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    (Original post by Misreadable)
    Got a question for anyone who's done AS German.

    Do you know if I will lose marks for not using the German Speech Marks. Hopefully I won't forget them but is there a chance of losing marks for a silly mistake?

    Danke, in advance
    Course you won't lose marks, no.
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    Can someone please point out what is wrong with this sentence grammatically:

    Leider scheint es, dass es nicht nur politische Befugnis fehlt, sondern auch konzentriert es sich allzu viel auf auffallende Probleme wie Gewalt in Videospielen.

    I've been told that I've got a subordinating clause wrong, but I just can't see it..?

    Trying to say 'Unfortunately it seems that it not only lacks political authority but also it focuses too much on obvious problems such as violence in video games.'

    Also when one says 'Young women are encouraged to read...' would 'ermutigt' be correct or would it be 'ermutigen'?

    Thanks
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    (Original post by hobnob)
    I'm not a Herr, actually.
    You're female?! Wow, strange how one just assumes. You never even gave any hint that you were male, yet still I thought so, wonder why. Sorry though
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    (Original post by Shane-O)
    Can someone please point out what is wrong with this sentence grammatically:

    Leider scheint es, dass es nicht nur politische Befugnis fehlt, sondern auch konzentriert es sich allzu viel auf auffallende Probleme wie Gewalt in Videospielen.

    I've been told that I've got a subordinating clause wrong, but I just can't see it..?
    The word order is wrong. It should be "... sondern es konzentriert sich auch...".

    Also when one says 'Young women are encouraged to read...' would 'ermutigt' be correct or would it be 'ermutigen'?
    "... werden ermutigt". It's a participle.
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    (Original post by wtid)
    You're female?! Wow, strange how one just assumes. You never even gave any hint that you were male, yet still I thought so, wonder why. Sorry though
    No problem. I always assumed the highlighted 'Elizabeth' in my avatar would make it sort of obvious, but apparently it doesn't.
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    (Original post by hobnob)
    No problem. I always assumed the highlighted 'Elizabeth' in my avatar would make it sort of obvious, but apparently it doesn't.
    Your name's Elizabeth!?

    Revelations! :p:

    (Original post by hobnob)
    The word order is wrong. It should be "... sondern es konzentriert sich auch...".
    Of course, this comes with my usual disclaimer of "you're the German, not me, I might be talking crap"... but to me it sounds better to say "sondern dass es sich auch ... konzentriert".
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    (Original post by hobnob)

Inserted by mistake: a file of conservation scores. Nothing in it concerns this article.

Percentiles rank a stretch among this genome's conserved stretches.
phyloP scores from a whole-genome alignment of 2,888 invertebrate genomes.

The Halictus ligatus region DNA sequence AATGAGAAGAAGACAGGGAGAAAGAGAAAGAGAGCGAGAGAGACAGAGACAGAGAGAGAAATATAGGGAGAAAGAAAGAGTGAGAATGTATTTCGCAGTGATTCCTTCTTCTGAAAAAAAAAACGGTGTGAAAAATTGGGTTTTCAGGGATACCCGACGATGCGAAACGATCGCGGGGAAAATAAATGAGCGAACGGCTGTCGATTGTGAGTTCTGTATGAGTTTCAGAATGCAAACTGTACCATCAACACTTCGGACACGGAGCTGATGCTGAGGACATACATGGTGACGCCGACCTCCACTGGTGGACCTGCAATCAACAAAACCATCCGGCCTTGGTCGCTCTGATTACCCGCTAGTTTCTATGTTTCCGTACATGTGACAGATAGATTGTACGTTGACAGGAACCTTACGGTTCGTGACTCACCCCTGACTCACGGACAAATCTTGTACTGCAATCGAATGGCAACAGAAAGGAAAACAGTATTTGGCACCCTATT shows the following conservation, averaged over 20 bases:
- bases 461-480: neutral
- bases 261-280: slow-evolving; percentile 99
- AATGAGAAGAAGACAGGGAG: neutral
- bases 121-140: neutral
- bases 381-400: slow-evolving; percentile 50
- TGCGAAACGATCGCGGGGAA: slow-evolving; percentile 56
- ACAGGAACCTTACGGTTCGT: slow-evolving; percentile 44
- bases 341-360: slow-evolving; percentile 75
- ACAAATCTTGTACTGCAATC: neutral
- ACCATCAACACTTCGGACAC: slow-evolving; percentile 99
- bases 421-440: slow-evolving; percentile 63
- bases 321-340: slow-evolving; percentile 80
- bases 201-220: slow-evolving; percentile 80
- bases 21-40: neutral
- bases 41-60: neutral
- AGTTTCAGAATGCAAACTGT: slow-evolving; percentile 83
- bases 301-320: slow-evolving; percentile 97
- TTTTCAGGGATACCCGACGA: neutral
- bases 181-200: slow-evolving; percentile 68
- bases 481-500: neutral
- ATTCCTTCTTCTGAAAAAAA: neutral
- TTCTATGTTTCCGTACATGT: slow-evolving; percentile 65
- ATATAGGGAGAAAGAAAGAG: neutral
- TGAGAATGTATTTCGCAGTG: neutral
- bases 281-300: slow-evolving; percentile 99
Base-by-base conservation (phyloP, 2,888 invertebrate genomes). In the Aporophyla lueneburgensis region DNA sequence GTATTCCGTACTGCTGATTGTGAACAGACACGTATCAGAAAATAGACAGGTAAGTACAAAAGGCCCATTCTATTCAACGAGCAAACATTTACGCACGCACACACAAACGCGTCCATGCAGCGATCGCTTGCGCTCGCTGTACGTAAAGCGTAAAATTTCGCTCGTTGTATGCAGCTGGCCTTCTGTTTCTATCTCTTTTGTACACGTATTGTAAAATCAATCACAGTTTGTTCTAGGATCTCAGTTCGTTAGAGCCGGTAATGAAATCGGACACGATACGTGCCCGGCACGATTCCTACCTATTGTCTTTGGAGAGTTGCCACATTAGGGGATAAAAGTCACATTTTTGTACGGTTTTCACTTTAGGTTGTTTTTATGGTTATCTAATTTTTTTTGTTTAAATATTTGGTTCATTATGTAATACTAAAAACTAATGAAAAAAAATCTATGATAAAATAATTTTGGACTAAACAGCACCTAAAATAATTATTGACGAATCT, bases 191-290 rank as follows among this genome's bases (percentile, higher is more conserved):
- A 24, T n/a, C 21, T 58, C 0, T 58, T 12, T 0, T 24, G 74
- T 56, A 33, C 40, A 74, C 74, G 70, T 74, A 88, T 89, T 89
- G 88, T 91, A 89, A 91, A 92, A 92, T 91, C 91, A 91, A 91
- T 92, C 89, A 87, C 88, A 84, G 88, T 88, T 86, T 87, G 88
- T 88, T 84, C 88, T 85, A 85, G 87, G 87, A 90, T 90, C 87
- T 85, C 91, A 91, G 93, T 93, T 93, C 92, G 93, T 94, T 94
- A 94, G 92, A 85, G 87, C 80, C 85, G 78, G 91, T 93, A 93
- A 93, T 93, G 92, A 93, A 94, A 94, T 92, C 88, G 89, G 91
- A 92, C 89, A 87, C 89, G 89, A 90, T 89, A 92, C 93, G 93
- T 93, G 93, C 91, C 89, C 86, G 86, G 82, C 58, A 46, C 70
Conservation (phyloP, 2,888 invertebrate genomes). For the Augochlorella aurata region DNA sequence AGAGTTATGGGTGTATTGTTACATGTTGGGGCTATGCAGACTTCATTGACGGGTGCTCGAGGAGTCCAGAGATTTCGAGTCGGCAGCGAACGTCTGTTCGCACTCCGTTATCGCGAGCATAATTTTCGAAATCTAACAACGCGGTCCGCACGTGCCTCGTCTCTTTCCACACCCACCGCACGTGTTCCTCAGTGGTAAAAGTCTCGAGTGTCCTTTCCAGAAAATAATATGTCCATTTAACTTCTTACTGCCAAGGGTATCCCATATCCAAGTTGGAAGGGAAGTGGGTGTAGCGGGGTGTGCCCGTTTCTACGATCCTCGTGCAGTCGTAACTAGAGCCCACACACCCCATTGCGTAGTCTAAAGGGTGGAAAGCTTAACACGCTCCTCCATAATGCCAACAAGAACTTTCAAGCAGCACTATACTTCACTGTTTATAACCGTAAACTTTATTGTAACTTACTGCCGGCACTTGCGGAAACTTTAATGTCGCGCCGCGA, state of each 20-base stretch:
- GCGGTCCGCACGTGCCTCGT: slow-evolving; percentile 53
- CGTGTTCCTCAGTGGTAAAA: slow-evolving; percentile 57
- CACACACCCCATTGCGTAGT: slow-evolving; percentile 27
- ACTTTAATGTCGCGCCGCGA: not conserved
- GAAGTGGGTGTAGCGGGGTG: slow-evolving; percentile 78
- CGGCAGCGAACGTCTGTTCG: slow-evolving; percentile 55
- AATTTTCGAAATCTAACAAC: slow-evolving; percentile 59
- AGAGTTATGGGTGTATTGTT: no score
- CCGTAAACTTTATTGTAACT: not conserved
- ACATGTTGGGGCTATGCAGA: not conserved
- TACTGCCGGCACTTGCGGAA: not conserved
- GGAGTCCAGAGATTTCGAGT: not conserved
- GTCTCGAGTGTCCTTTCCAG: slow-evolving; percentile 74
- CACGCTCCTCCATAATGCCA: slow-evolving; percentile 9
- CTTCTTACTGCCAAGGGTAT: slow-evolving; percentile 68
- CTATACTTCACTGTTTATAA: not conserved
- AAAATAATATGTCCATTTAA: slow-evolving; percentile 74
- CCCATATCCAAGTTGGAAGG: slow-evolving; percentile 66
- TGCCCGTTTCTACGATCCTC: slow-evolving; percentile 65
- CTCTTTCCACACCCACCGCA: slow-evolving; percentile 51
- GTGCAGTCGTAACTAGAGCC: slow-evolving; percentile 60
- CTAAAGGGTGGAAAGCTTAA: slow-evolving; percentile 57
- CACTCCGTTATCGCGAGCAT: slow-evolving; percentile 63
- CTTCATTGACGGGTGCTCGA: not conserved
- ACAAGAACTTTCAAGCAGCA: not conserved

No problem. I always assumed the highlighted 'Elizabeth' in my avatar would make it sort of obvious, but apparently it doesn't.
    ...or perhaps I'm not perceptive enough to notice? I wondered about it (the highlighted "Elizabeth") and even considered it and still disregarded it - silly me!
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    Hi, i'm new and i'm just about to start learning German in my college's night class next month. . I just think this is a great thread.
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    (Original post by SS_Imperator)
    Hi, i'm new and i'm just about to start learning German in my college's night class next month. . I just think this is a great thread.
    Hello there, welcome to the society.

    (I do like it when new members post in here... it reminds me that, as usual, I've forgotten to check and approve the join requests. :p:)
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    Hallo und wilkommen! Du wirst bald besser als mich sein, wenn du Unterricht hast! Ich bin nur ein Anfänger.
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    (Original post by wtid)
    Hallo und wilkommen! Du wirst bald besser als mich sein, wenn du Unterricht hast! Ich bin nur ein Anfänger.
    Thanks
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    Guys, for my cwk:

    Is candidate Number - Kandidatnummer or Kandidatzahl or something else?

    and school number, is that Schulenummer or..?

    Bit silly I know but one of those that makes me go

    cheers
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    (Original post by generalebriety)
    Your name's Elizabeth!?

    Revelations! :p:
    Elisabeth, actually, but I'm used to people spelling it wrong.:p:

    Of course, this comes with my usual disclaimer of "you're the German, not me, I might be talking crap"... but to me it sounds better to say "sondern dass es sich auch ... konzentriert".
    Ahem. You're right, actually. I didn't see the 'dass' for some reason (perhaps because I was puzzling over what the sentence might actually mean).
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    (Original post by wtid)
    Hallo und wilkommen! Du wirst bald besser als ich sein, wenn du Unterricht hast! Ich bin nur ein Anfänger.
    In German it's always "better than I" - no alternative way of putting it.
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    (Original post by hobnob)
    In German it's always "better than I" - no alternative way of putting it.
    Danke! Is there a rule for that or is it just in this instance? For example: she was quicker than me = she was quicker than I?

    Also (and this may be the same in English, but since I haven't touched English grammar since primary school, I haven't a clue on the rules!) how do you say "I need it bound" (like binding a book). As far as I can conclude, "bound" is the past tense of "to bind", so that would lead me to think the sentence needs to end in gebunden. That, however, would make the sentence past tense, wouldn't it? So do you simply use the past tense form but in a present tense sentence or what? "Ich brauche es gebunden"

    ...or is it something very simple and i'm overlooking it and not thinkins since it's still only 8:40am and I'm tired? :p: